Bridging the Gap Between the Old and the New in Star Wars 43

by Mark Mitchell

This article contains SPOILERS. If you haven’t read the issue yet, proceed at your own risk!

I’ve always considered Marvel’s Star Wars comic to be an extension of the Original Trilogy — a way to continue telling stories with the characters and within the framework that most fans are familiar with — but Kieron Gillen and Salvador Larroca’s Star Wars 43 surprises by also acting as a satisfying coda to 2016’s Rogue One. From closing the book (for now) on Jedha to calling back to Princess Leia’s final line in the film, Star Wars 43 neatly bridges the gap between “old” Star Wars and “new” Star Wars in way that fulfills the promise of post-George Lucas single canon Star Wars cross-media world-building.

And as sterile and filled with corporate buzzwords as that all sounds, it’s effective when it works.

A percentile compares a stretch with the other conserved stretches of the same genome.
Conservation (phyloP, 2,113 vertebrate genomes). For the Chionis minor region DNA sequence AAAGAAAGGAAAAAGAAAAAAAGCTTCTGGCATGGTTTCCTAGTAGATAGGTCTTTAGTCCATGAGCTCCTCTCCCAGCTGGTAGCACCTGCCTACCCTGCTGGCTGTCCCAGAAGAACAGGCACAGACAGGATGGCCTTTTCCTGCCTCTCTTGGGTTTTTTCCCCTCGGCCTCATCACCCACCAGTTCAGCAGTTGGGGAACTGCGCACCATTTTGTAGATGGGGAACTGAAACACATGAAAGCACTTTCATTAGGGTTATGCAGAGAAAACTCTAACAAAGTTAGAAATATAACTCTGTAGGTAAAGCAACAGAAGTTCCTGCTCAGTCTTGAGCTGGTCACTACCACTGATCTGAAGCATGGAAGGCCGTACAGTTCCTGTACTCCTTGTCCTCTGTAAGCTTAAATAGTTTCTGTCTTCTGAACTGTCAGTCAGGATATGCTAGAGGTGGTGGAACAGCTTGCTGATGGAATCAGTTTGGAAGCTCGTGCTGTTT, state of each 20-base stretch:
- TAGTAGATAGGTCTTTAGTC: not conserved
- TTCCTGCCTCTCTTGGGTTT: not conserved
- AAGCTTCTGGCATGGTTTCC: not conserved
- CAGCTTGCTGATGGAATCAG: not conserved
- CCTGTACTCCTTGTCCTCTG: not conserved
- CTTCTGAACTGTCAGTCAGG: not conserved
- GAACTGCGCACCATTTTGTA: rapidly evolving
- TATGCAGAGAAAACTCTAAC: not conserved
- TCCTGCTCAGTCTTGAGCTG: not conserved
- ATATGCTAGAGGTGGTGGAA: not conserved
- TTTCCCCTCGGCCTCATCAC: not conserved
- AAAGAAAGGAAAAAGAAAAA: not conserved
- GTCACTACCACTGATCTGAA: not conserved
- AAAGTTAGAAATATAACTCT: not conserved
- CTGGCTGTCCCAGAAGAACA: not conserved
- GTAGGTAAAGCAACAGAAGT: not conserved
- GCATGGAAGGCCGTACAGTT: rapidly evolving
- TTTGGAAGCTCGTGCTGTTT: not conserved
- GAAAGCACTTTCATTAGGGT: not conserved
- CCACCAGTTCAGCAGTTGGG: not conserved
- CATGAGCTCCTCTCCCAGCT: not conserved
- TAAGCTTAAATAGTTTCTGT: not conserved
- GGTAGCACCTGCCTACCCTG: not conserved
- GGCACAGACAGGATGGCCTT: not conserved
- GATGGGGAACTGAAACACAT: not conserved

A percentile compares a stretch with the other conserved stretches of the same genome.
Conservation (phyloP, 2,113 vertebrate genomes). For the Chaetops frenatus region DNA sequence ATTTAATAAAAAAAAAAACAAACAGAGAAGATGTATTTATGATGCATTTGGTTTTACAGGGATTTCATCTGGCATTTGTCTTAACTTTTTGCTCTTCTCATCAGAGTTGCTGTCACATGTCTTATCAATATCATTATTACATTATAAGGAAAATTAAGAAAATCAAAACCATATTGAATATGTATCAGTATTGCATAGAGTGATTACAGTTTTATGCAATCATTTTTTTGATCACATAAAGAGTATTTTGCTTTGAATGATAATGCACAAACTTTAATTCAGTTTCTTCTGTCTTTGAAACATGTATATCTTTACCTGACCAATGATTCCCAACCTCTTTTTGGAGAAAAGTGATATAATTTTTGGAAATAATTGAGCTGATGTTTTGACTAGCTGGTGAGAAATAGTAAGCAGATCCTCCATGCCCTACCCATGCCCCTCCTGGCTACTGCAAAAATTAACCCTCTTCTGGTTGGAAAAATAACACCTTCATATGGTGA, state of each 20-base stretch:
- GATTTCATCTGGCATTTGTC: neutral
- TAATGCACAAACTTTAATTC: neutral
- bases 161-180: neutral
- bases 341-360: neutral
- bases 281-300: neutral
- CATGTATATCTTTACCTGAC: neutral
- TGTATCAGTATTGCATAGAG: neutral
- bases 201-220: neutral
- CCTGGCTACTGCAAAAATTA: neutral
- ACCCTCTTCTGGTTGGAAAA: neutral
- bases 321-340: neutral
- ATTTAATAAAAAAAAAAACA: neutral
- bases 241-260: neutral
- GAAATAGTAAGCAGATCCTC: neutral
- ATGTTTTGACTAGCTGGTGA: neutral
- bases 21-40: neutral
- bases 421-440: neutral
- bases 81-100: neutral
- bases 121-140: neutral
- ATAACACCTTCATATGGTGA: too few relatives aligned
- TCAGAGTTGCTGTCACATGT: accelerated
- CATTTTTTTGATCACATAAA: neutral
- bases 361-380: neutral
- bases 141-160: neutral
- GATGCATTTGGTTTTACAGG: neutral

Gillen smartly echoes the films in other ways, borrowing that medium’s cross-cutting editing techniques to build the climax to his “Ashes of Jedha” arc. We have Leia negotiating with secret rebel Queen Trios, cut with Luke’s fight with Commander Kanchar, cut with Han storming the Empire’s orbital drill. The format allows it to read as thrilling, even if the action itself feels a bit perfunctory. Unfortunately, from the beginning “Ashes of Jedha” suffered from a sense of reheated leftovers being served up (especially when it comes to the specifics of the mining expedition), but Gillen is able to make the best of a bad situation and the issue ends wide open with possibilities for the future.

I’m generally a skeptic when it comes to Lucasfilm’s current initiative to tie every new piece of Star Wars media into the others; the failures can be painful and not really worth the effort. But those times, like Star Wars 43, when all of the pieces are put into place and fans can see the whole story in a brand new way make the failures easier to swallow.

For a complete list of what we’re reading, head on over to our Pull List page. Whenever possible, buy your comics from your local mom and pop comic bookstore. If you want to rock digital copies, head on over to Comixology and download issues there. There’s no need to pirate, right?

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